But you can't blame agents for taking the money into account. Most of them don't have another job, and they can't do this as a public service.

Christine Tripp said...

Agents have to consider money, Publishers consider money, Editors, Art Directors, Printers...EVERYONE working in Publishing, it books, picture books or otherwise, consider the money. Writers are the only ones that have been convinced or believe on their own that it's not about the money. This is a business, period!
If anyone finds an agent/rep that says money doesn't matter, run far, run fast!

Anonymous said...

Yes, it is pretty "cheezy" to want to make enough money to live.

Don't those bloodsuckers know that they are supposed to work for years, for free, with no insurance, and limited chance that the tiny quiet manuscripts they've taken on will ever net them more than $5 an hour, and that only if they are lucky?

How dare agents try to run their own businesses efficiently and profitably, THOSE BASTARDS.

working illustrator said...

Anonymous January 23, 2011 2:15 PM said:

Don't those bloodsuckers know that they are supposed to work for years, for free, with no insurance, and limited chance that the tiny quiet manuscripts they've taken on will ever net them more than $5 an hour, and that only if they are lucky?

This makes me laugh because this is, of course, exactly what authors do every day.

Look, I don't dispute the basic, self-evident truth that publishing is a business and that no one involved can leave money out of the equation.

But honestly, the work that agents do, the work that editors do, even the work that I do as an illustrator once the MS has been acquired and I've been brought on board... all of it - everything - is dependent on a writer whose initial efforts on that project are:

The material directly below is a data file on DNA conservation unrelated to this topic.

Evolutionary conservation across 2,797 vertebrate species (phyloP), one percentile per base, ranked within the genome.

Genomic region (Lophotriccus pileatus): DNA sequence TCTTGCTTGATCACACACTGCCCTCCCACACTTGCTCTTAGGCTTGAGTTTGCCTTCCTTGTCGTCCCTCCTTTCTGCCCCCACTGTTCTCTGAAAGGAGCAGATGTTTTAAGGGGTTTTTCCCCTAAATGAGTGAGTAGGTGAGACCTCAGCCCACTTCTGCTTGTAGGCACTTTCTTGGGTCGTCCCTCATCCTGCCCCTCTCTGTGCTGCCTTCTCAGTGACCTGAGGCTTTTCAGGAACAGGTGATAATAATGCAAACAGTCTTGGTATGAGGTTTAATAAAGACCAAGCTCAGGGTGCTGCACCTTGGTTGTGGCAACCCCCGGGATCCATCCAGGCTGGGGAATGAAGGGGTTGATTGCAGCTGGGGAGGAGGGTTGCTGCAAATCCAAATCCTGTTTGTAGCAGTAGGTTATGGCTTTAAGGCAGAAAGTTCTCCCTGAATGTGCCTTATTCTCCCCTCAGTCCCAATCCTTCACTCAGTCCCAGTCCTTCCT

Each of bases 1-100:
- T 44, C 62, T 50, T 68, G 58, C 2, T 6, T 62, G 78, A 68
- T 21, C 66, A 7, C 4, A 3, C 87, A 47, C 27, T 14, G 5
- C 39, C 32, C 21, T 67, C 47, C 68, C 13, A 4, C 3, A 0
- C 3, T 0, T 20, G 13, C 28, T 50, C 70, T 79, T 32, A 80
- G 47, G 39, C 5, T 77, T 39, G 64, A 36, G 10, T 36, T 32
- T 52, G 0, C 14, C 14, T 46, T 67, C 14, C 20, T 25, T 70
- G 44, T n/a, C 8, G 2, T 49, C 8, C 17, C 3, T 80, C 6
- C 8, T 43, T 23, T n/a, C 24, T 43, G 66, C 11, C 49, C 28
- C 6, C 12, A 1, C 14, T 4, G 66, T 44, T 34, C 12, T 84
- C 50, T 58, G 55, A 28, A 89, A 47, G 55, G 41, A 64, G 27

A. Nearly always self-funded. Whatever money comes out, the writer is just about always alone during the first, crucial stage of creation. The (presumed) agent who wrote the above quotation is suggesting that only a lunatic would work under those conditions, but without exactly that brand of lunacy, he or she would have nothing to sell.


B. Nearly always undertaken for reasons that aren't entirely rational, let alone businesslike.

The 'it's-a-business' mantra one encounters constantly here and elsewhere tends to ignore a central truth about the nature of this business: cultural product isn't canned goods. Plumbing supplies and auto parts don't have tastemakers and gatekeepers reigning over vast portions of their respective markets, and they certainly don't pass out major awards based on non-commercial merit.

It's a rare kitchen cleanser whose end user is moved to tears by the way it does its job.

So, yeah, publishing is a business, but it's a business whose profits are derived, ultimately, from creative people's speculative, unsecured investment in themselves and the way readers respond to the results.

For the writers, making that investment involves a kind of blind leap that - with all due respect - salaried editors and agents with multiple clients just don't have to make. I think you might have to be a little bit crazy to make it. It's not completely rational and it's certainly not just about the 'business'.

But without it, there isn't anything.

Anonymous said...

Thanks Working Illustrator for setting the record straight. We work in a broken system. The Brat Calls of agents needs fall on deaf ears to smart creators these days. The sad old story that authors love their poverty while agents need money is worn out and antiquated.

I wonder what all the newly unemployed editors turned agents think? There's lots of them these days.
Now that's "cheezy".

Melinda Szymanik said...

Working illustrator I have received creative approval of my ms only to have it stall at the 'can we guarantee enough sales' point of the process. Oh that the publisher would take that blind leap with me

AE said...

"It's a rare kitchen cleanser whose end user is moved to tears by the way it does its job."

If only plates were mirrors.